In summary, the current standard covering the American Revolution concisely summarizes that historic episode, whereas the proposed revision introduces error and confusion. To provide one more example, the current standards speak of Western Civilization, including such developments as the Renaissance and Reformation. The proposed revision deletes all references to “Western Civilization” and relegates the Renaissance to a mere example among the various “Hemispheric networks [that] intensified as a result of innovations in agriculture, trade across longer distances, the solidification of belief systems and the development of new multi-ethnic empires while disease and climate change caused sharp, periodic fluctuations in global population between 600 and 1450 CE.” (Standard 9.4.3, in 2011 Proposal, p. 124; also, revisor’s draft, p. 8, line 4) Really? Now granted, I teach American history and not European history, but I thought the Renaissance had something to do with Leonardo da Vinci and Michelangelo. How odd that neither of those fellows is ever mentioned in the proposed revision. Both of their names appeared in the examples to the 2004 standards. And let me be clear: neither one of them can even fit under this showy rubric of “hemispheric networks [that] intensified as a result of innovations ... between 600 and 1450 CE.” That’s because neither Leonardo nor Michelangelo was alive back then. They were born later—25 years later in the case of Michelangelo. I submit that the reason their names do not appear in the new proposal is because the broad outline of history has been so drastically modified as to render their inclusion next to impossible.

Suffice it to say, the proposed revisions are academically inferior to the current standards. The Minnesota Department of Education has claimed in its SONAR document to have followed the pattern of several states that it identifies as “exemplary.” But the standards of those “exemplary” states in fact include Western Civilization as a key organizing principle and assign specific standards to the Renaissance and Reformation.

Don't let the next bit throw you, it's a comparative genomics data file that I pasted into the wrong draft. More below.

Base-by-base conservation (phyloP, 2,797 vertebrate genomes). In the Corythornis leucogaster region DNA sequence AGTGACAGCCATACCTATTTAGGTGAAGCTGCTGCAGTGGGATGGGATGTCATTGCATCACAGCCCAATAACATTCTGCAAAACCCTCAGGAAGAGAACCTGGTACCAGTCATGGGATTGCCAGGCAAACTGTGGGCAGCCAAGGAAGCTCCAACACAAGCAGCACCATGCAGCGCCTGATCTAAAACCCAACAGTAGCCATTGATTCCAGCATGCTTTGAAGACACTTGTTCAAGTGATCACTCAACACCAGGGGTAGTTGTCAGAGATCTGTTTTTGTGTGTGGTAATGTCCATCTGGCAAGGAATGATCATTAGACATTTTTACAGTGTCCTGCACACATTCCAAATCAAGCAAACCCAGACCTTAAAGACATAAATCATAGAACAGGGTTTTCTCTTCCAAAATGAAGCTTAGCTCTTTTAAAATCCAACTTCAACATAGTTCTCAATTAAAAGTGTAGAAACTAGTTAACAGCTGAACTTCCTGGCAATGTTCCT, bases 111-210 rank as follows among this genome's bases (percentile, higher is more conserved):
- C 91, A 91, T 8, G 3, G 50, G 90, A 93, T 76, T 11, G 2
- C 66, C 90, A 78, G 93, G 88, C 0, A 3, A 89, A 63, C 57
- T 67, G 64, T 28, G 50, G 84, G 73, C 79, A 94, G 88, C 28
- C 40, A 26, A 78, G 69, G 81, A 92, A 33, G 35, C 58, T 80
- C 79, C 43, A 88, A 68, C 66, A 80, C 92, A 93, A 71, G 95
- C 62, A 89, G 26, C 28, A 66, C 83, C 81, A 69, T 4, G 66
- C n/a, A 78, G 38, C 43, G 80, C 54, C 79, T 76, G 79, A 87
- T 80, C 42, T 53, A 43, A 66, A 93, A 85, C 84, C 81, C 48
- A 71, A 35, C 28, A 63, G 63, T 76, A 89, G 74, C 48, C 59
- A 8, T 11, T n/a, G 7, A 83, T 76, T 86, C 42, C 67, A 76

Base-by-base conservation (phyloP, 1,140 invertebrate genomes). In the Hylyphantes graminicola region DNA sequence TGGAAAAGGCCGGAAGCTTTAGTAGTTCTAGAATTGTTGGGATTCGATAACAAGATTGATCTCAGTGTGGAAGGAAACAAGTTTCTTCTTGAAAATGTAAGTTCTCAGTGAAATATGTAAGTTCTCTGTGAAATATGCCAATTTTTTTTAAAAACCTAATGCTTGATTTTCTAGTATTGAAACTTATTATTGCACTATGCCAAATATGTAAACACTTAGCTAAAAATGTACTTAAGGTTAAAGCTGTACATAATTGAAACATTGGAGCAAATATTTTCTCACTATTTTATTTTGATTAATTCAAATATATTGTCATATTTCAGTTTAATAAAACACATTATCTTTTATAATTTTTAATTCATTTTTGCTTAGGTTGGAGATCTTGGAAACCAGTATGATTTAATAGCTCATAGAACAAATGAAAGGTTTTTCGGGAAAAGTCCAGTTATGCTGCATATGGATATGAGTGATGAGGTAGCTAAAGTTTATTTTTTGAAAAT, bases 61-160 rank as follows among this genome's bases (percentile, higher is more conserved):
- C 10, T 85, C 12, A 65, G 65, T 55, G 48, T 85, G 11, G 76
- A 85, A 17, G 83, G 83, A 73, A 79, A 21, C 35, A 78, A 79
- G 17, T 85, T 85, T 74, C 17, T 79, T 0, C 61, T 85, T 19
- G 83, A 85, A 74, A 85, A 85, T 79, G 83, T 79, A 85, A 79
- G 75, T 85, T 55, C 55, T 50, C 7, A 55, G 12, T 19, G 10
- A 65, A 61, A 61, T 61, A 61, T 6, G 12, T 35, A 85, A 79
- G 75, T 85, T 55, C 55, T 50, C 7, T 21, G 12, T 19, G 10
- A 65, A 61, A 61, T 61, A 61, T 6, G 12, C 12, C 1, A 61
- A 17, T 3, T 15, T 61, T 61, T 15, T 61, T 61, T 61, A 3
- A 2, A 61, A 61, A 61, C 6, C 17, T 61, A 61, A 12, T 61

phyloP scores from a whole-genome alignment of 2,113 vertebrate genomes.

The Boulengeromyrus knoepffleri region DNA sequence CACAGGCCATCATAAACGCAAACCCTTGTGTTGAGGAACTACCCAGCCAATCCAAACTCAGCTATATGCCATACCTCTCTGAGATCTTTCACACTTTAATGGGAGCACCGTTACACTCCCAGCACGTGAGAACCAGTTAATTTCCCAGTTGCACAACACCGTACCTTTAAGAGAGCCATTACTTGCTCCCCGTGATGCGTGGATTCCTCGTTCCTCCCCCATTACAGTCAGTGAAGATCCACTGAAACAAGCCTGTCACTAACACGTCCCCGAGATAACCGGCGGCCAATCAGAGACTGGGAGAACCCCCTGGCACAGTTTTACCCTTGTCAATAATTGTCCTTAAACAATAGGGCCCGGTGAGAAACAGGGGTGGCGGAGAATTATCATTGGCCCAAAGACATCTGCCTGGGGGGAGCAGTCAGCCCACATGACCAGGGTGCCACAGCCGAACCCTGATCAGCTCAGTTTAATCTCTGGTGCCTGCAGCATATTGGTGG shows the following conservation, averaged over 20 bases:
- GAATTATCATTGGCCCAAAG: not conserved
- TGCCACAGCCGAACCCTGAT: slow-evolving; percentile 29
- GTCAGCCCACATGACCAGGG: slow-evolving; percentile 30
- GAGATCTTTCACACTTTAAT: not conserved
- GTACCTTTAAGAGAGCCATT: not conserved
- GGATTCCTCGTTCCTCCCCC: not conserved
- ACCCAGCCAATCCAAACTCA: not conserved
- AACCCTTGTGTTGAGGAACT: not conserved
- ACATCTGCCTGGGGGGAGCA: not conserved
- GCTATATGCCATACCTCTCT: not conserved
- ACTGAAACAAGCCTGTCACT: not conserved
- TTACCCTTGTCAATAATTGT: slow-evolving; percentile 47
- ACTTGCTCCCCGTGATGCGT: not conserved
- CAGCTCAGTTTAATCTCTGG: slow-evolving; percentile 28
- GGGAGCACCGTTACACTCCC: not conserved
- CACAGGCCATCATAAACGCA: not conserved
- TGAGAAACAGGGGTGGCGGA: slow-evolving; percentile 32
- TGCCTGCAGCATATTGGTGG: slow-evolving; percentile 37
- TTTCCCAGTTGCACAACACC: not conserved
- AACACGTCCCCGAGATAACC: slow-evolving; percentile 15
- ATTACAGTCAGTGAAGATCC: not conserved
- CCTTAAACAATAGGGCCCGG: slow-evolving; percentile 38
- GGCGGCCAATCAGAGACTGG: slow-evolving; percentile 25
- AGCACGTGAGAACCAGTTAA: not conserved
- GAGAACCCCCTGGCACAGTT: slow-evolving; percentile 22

I also concur with Mrs. Quist, who emphasized the distinction between natural rights and so-called individual rights. Natural rights are part of human nature, whereas individual rights can be created or destroyed by government. One person who understood this well was John F. Kennedy. I quote from his inaugural address, where he asserted that “the rights of man come not from the generosity of the state, but from the hand of God.” Kennedy understood natural rights just as surely as Jefferson and Lincoln. The current standards teach this; the new revisions do not.

Moreover, I maintain that the Department of Education has failed to meet the required burden of proof to demonstrate that the proposed changes are either necessary or appropriate from a legal standpoint. The SONAR document insinuates that Minnesota will lose federal funding unless these new standards are adopted, but the Department has failed to show that the current standards fall short of federal and state requirements (other than the relatively simple matter of changing grade bands into grade-level benchmarks) or that these particular revision proposals are the most prudent means of complying with federal or state requirements.

I echo Cindy Pugh’s concern about the removal of key persons and events from the standards. Do you really mean to tell me that the federal government will cut our funding unless we strip away Lincoln and MLK from our current standards? Of course not.

Therefore, even if there is some kind of legal or academic deficiency with the 2004 standards, and even if the present proposal somehow improves upon those deficiencies, the proposal introduces new problems all its own. The proposed revisions should not, therefore, be adopted unless and until these glaring errors are corrected. My written testimony will suggest specific amendments to that end.